A force majeure clause should only provide for the suspension of the obligations of the supplier during the force majeure event (instead of the complete expiry of the obligations) and oblige the supplier to mitigate the effects to the furthest degree possible.
Incoterms are a set of commercial terms drafted by the International Chamber of Industry and Commerce (ICC) defining which party is responsible for transport and its costs and at what point of time the risk of loss or damage to the goods passes to the buyer. E.g. “CIF (‘cost, insurance and freight’) Incoterms 2010” means that the seller must deliver the goods to the port of destination (conclude a contract with the logistics provider and pay for the delivery and maritime transport insurance). The risk of loss or damage to the goods passes to the buyer as soon as the goods are on board of the ship. In Vietnam, as in any other jurisdiction, Incoterms only apply if the parties make specific reference to them in the sales contract. The ICC changes the definitions from time to time, so it is important to specify in the contract which Incoterms the parties have agreed on (e.g. “Incoterms 2010”).
In some cases, the goods to be purchased in Vietnam are subject to intellectual property rights (in particular trademarks) of third parties. Trademarks can be researched online on the homepage of the National Office of Intellectual Property (NOIP; search mask only in Vietnamese). According to Vietnamese commercial law, the seller is responsible for assuring that the goods sold do not infringe on intellectual property rights of third parties. Nevertheless, the sourcing contract should, where appropriate, include a clause according to which the supplier warrants that it owns, or has a license with regard to, all relevant intellectual property rights. If a third party complains to the foreign buyer about a copyright infringement, the foreign buyer must inform the supplier promptly about this complaint. Otherwise, it risks losing its claim against the supplier.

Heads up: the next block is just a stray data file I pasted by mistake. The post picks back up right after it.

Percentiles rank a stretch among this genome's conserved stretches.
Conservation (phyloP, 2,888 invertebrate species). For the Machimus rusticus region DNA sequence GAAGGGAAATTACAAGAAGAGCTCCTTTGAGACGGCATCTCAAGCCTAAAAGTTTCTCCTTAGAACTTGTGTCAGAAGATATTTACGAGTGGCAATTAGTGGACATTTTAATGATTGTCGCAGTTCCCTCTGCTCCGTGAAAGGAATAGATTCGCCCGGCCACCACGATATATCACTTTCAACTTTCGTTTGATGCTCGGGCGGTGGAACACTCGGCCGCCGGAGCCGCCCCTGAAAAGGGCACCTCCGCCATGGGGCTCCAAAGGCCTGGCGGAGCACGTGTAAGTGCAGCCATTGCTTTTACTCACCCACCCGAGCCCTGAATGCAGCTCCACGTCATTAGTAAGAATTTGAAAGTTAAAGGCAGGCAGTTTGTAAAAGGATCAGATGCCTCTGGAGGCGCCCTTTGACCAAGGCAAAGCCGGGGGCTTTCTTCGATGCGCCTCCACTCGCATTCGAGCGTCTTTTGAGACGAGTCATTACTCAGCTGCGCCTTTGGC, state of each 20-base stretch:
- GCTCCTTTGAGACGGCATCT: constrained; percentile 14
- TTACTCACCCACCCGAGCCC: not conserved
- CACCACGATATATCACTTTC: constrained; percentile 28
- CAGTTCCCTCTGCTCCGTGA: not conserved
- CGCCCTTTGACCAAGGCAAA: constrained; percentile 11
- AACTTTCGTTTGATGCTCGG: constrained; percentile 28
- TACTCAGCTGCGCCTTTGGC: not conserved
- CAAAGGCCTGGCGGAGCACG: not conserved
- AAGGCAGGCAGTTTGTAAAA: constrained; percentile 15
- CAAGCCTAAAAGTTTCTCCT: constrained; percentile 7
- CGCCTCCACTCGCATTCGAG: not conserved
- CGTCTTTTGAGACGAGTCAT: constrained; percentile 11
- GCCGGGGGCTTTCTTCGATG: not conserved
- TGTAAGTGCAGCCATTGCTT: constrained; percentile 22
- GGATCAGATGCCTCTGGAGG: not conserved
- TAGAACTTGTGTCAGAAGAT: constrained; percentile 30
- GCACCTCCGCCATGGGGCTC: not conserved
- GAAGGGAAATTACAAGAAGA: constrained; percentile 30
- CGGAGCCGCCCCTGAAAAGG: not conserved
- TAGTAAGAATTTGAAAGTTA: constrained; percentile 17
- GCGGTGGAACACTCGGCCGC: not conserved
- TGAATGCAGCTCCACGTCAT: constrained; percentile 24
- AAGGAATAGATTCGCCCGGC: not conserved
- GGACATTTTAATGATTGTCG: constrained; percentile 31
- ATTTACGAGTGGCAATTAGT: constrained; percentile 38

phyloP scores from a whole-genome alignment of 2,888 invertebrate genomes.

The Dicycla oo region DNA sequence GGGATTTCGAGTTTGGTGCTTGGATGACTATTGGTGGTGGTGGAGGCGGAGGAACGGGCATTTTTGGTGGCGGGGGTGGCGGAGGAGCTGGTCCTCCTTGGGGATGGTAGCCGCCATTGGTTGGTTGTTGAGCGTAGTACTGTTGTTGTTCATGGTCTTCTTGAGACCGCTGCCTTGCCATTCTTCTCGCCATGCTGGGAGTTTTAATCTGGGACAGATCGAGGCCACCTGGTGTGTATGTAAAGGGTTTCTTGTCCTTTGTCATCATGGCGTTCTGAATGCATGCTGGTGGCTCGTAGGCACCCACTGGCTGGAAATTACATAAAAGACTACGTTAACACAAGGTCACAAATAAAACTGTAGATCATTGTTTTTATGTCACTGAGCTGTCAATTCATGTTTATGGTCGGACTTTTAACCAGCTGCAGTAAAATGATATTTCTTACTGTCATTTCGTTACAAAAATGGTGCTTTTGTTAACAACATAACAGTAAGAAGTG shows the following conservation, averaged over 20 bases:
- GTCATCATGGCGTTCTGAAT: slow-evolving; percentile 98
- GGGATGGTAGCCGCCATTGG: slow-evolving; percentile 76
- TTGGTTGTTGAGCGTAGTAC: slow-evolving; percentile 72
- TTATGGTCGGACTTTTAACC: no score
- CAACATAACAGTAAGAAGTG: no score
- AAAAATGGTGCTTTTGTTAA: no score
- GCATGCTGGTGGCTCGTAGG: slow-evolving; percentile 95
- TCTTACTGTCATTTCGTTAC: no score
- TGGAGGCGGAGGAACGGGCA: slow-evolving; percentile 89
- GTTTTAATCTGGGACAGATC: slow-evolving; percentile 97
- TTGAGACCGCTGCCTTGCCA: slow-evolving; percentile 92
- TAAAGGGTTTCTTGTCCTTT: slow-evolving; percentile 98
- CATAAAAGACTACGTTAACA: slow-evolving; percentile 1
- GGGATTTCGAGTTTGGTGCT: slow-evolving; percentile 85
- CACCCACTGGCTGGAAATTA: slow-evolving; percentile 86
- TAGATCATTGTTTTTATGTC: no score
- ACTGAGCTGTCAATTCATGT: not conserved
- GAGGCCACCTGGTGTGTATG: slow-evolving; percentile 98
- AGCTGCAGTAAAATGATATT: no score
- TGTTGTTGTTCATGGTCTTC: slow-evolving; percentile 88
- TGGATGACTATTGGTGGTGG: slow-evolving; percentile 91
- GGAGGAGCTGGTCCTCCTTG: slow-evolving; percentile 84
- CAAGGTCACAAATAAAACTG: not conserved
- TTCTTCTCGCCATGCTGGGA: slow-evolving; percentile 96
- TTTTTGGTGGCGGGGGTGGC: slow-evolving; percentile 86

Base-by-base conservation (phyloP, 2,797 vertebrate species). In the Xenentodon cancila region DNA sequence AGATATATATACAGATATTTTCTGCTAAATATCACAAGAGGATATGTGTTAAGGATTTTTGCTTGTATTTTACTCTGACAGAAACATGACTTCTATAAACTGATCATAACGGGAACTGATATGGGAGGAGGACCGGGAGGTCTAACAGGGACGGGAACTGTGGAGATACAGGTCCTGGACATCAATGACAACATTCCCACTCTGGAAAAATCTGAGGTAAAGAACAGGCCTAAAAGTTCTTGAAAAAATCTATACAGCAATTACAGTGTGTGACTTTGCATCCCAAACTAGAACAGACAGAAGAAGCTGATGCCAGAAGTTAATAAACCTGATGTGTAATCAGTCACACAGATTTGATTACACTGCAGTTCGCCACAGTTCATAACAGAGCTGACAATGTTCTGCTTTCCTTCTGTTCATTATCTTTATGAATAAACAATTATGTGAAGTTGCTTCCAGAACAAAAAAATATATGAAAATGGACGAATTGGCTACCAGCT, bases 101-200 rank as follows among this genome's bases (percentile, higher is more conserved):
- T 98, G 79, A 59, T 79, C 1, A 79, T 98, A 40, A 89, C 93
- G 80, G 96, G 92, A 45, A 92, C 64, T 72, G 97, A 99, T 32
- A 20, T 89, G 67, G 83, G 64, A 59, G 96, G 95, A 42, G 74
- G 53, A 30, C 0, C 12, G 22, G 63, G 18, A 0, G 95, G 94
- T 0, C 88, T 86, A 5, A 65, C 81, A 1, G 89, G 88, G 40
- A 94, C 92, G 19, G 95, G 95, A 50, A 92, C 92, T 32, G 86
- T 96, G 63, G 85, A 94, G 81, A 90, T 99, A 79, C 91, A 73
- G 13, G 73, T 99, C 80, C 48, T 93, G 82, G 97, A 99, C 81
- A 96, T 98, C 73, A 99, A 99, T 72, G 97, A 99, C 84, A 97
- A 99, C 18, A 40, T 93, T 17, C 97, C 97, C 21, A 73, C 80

Often, the foreign buyer transfers, at least temporarily, intellectual property to Vietnam (e.g. the design of shoes to be produced, or technology to be used, by the supplier). The sourcing contract should contain a clause which prohibits the supplier, on pain of penalties, from disclosing the intellectual property and using it for other purposes than the production of the goods ordered by the foreign buyer. Depending on the case, it should be made clear that the supplier is also prohibited from using leftover materials to produce an additional number of goods for sale in a parallel supply chain. Furthermore, the contract should make provisions as to the fate of the equipment used in production (e.g., what happens to the molds after the contractual relationship has ended?).
Foreign buyers should consider registering their trademarks even if they have no intention of selling in Vietnam. Otherwise, they risk that a local competitor registers these trademarks and tries to prevent the goods ordered by the foreign buyer from leaving Vietnam on the grounds that they violate the trademarks registered in the local competitor’s name.
Software is subject to intellectual property protection. The moral rights (right to give titles, attach his or her real name to the works, protection of the integrity of the works) rest with the author who is, in the case of software, the individual programmer who wrote it. It is possible for the author and third parties (e.g. the company employing the author) to agree that the third party should have the right to give titles and make modifications to the software. An organization that makes a financial investment to create software has the right to publish the work and exclusively holds the economic rights in it (such as making and distributing copies). In order to avoid confusion (who is the “organization that makes a financial investment” – the Vietnamese software company that employs the individual programmer or the foreign buyer who orders the production of the software?), a sourcing contract should state clearly to what rights the foreign buyer is entitled with regard to the software.
Together with other relevant factors, the contract terms should be adjusted accordingly. To get the best advice on your lease, please contact our lawyers through website: unilaw.vn.